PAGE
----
At Compere Lapin in New Orleans, Nina Compton Is Cooking Her Way

Nina Compton embraces New Orleans at Compere Lapin.
Nina Compton embraces New Orleans at Compere Lapin.
Photo by Elsa Hahne

When Nina Compton competed on Top Chef in New Orleans, Miamians cheered our hometown girl. The then Scarpetta chef de cuisine fell just short of first place but snagged the coveted fan favorite award and the attention of the country. Three months after the series finale aired, Compton announced she was leaving her gig with Scott Conant.

Most everyone assumed she'd open a restaurant in South Florida, but Compton fell in love with New Orleans. In an interview last year, Compton told New Times , "Once I was there, I was surprised how much New Orleans reminded me of St. Lucia (where she was born), with its blend of French, English, and African culture. The food and music are just amazing."

After over a dozen years in her adopted city of Miami, she and husband, Larry Miller, took a gamble and moved to the Big Easy to start a new life and a new restaurant. Compere Lapin opened just over a month ago (and a week ahead of schedule) at the Old. No. 77 Hotel and Foundry in downtown New Orleans. The restaurant, named after a Caribbean folk tale about a "brother rabbit," is a mix of Caribbean flavors, Italian influences, and formal culinary techniques. In short, the restaurant embodies Nina Compton's training and spirit. If you know the chef, you know this is what she truly wants to cook.

Pimm's Cup
Pimm's Cup
Photo by Laine Doss

Compton's dishes focus on bright flavors with touches of heat, tropical fruits, and local produce. Complementing the food is a smallish, comprehensive wine list. Of course, cocktails are a large part of New Orleans dining and Compere Lapin's beverage program is solid. Head bartender Ricky Gomez, who helped open NOLA cocktail haven Cure, turns out the best Pimm's Cup this side of the Pond.

Teetotalers and people in search of much-needed hydration after a long day in the scorching New Orleans sun will be quenched by the bartender's carbonated coconut water. Though Gomez uses the sparkling liquid in a cocktail with sherry, it's just as good on its own for a delicious break from alcohol.  

A friendly bar
A friendly bar
Photo courtesy of Compere Lapin

While in New Orleans, I stopped into the restaurant twice. At dinner, I sat at the friendly bar for a solitary bite, but friends are made over food in the Crescent City. I wound up seated next to a manager at one of the city's most revered restaurants, who finally had an evening off to try out this new kid in town. Sharing plates with each other (and passing some down the bar for others to try), a quick meal turned into a full-out experience as our bartender Abigail, dressed in a custom-made frock embroidered with bunnies, encouraged us to experiment further. With such a charming accomplice, who also has a good singing voice, resistance was futile and we ordered more food.

Jerk corn
Jerk corn
Photo by Sara Essex Bradley

Roasted jerk corn with aioli and lime ($5) is a spicy Caribbean take on elote and makes a wonderful, shareable side dish.

Dirty rice balls
Dirty rice balls
Photo by Laine Doss

Compton's experience with Italian cuisine meets traditional New Orleans cooking with the chef's dirty rice balls ($5) filled with cheese, a nice play on traditional arancini.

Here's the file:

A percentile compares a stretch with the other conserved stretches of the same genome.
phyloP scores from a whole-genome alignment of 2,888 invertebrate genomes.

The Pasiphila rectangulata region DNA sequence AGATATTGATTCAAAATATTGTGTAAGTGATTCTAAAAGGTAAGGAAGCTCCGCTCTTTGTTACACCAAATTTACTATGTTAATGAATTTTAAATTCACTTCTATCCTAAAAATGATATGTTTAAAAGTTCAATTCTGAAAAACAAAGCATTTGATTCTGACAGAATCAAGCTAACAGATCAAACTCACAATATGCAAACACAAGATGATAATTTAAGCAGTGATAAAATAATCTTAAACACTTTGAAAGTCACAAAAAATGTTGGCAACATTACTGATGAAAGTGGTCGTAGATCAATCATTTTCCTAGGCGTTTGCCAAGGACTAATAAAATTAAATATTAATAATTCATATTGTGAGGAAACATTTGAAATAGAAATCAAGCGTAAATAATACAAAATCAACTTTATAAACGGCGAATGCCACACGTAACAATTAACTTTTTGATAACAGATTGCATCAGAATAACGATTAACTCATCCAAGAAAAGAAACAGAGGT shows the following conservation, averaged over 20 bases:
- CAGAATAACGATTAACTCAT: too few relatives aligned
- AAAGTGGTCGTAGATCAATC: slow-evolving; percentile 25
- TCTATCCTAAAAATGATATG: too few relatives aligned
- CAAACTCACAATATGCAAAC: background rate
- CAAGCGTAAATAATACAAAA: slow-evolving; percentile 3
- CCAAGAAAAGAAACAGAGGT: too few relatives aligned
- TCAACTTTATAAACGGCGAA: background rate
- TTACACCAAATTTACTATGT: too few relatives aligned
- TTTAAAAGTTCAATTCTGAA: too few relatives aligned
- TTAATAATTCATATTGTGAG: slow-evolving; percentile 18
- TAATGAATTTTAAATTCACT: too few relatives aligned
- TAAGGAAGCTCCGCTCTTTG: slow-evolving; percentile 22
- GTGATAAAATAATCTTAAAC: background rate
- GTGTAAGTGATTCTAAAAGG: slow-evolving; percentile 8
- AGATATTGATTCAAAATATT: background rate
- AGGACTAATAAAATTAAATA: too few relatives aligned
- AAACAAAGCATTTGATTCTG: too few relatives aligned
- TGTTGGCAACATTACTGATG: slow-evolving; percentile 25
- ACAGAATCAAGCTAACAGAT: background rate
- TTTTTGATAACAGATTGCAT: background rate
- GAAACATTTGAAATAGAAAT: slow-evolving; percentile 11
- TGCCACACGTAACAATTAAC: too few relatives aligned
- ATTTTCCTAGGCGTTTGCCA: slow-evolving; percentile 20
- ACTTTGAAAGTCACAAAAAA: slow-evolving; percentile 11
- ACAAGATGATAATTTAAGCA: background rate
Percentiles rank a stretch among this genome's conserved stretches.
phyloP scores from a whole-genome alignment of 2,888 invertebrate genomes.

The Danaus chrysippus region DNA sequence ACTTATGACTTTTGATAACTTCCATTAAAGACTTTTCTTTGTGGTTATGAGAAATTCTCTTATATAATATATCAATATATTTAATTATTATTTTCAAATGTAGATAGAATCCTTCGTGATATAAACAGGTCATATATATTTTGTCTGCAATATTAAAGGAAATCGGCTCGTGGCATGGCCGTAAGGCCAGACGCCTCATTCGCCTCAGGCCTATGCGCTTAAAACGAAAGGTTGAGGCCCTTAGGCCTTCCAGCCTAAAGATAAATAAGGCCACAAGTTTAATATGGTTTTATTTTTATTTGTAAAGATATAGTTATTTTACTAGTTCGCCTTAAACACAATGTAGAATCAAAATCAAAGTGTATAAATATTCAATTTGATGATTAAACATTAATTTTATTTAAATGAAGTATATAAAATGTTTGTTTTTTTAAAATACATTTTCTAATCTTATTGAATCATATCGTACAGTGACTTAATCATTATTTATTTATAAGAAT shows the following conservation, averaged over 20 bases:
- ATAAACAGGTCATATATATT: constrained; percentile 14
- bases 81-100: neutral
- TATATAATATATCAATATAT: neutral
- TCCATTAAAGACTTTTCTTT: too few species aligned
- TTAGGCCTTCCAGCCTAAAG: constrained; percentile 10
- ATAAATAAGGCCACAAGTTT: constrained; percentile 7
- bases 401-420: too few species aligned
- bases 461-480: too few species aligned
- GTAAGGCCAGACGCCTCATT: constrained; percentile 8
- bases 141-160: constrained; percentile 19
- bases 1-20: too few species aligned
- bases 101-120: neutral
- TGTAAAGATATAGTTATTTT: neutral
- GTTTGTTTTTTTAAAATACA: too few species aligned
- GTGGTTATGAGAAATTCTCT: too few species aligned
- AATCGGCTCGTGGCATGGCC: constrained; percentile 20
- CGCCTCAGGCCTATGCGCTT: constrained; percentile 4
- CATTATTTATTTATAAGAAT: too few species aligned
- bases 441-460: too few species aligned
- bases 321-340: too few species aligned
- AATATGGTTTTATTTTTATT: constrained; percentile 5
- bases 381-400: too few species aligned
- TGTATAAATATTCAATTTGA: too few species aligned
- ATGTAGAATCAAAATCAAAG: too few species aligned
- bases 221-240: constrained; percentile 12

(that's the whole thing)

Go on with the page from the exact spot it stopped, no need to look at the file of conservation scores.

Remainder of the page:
Curried goat
Curried goat
Photo by Sara Essex Bradley

No dish tells the story of Compton's journey as much as her goat with plantain gnocchi ($22), which combines her Caribbean roots and time spent perfecting her Italian cuisine. Miami fans of the chef might recall the dish from her Breaking Bread pop-up at Cafe Mistral. 

At Compere Lapin in New Orleans, Nina Compton Is Cooking Her Way (8)
Photo by Laine Doss

The restaurant's obligatory roasted chicken dish is anything but ordinary. Compton serves deboned dark meat over corn grits with sausage gravy ($22). The result is homespun comfort food that would fit right into the dinner table of a Norman Rockwell painting. It's basically a hug on a plate. 

Lobster gazpacho
Lobster gazpacho
Photo by Laine Doss

Compere Lapin's lunch menu differs from dinner though you can still find the goat. Walking from the French Quarter at high noon with a heat index of over 100 degrees, I opted for a cool gazpacho ($15). Tangy Creole tomatoes are the perfect foil for sweet summer corn and generous chunks of lobster. 

Hot fire chicken
Hot fire chicken
Photo by Laine Doss

The gazpacho would have proved sufficiently satisfying, but I was intrigued by the hot fire chicken ($16). Boneless thigh meat is fried and liberally doused with hot sauce. I like my food spicy, and this chicken was just on the cusp of fiery (as the name implies), but house-made bread and butter pickles and pickled mango cool off the palate in a most delightful way. Although I rarely order chicken, I realized that I had eaten it twice in as many days in two very different ways — by the same chef. 

Before I left Compere Lapin, the chef, who was behind the line both late on a Friday evening and early on a Sunday afternoon, chatted for a moment. She wanted to send her regards to everyone back home and catch up on some restaurant news. She said that the welcome from the community and fellow chefs in NOLA have been wonderful, but  "I miss the people and the beach." Compton plans to return to Miami — at least for a few days — in the fall, when she hosts another Top Chef cruise aboard the Celebrity Reflection departing Miami on November 14.  

For now, however, Miami diners can take comfort in the knowledge that Compton's food is just a quick two-hour flight away in New Orleans. Compere Lapin is conveniently located inside a well-priced hotel, making it the perfect weekend getaway.

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